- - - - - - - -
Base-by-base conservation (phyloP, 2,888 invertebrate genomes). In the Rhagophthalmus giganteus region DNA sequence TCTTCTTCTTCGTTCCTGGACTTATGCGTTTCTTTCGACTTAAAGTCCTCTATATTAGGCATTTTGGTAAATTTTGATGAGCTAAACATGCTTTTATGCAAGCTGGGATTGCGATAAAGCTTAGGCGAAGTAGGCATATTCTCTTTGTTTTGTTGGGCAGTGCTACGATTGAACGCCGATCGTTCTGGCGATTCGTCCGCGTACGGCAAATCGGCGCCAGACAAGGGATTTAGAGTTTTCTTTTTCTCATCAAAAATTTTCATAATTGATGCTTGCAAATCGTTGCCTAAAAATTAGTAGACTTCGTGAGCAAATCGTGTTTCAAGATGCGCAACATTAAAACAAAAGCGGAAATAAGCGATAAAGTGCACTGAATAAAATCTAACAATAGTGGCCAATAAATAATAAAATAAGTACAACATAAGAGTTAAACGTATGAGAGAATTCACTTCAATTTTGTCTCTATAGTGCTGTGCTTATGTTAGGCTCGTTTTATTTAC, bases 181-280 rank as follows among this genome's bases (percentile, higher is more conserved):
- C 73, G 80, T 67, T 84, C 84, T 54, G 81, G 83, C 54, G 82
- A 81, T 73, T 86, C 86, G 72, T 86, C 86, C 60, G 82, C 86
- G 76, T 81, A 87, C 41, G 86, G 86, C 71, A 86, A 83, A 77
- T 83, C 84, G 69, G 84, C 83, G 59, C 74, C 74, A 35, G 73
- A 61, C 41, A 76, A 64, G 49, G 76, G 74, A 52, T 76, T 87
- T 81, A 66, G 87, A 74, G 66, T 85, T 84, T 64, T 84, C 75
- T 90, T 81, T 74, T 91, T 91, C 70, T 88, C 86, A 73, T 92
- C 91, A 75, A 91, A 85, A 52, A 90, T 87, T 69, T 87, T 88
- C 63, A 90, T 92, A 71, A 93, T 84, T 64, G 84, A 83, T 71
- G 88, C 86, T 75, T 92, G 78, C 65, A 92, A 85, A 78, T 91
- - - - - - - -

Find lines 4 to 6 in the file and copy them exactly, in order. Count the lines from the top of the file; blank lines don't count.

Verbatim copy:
- G 76, T 81, A 87, C 41, G 86, G 86, C 71, A 86, A 83, A 77
- T 83, C 84, G 69, G 84, C 83, G 59, C 74, C 74, A 35, G 73
- A 61, C 41, A 76, A 64, G 49, G 76, G 74, A 52, T 76, T 87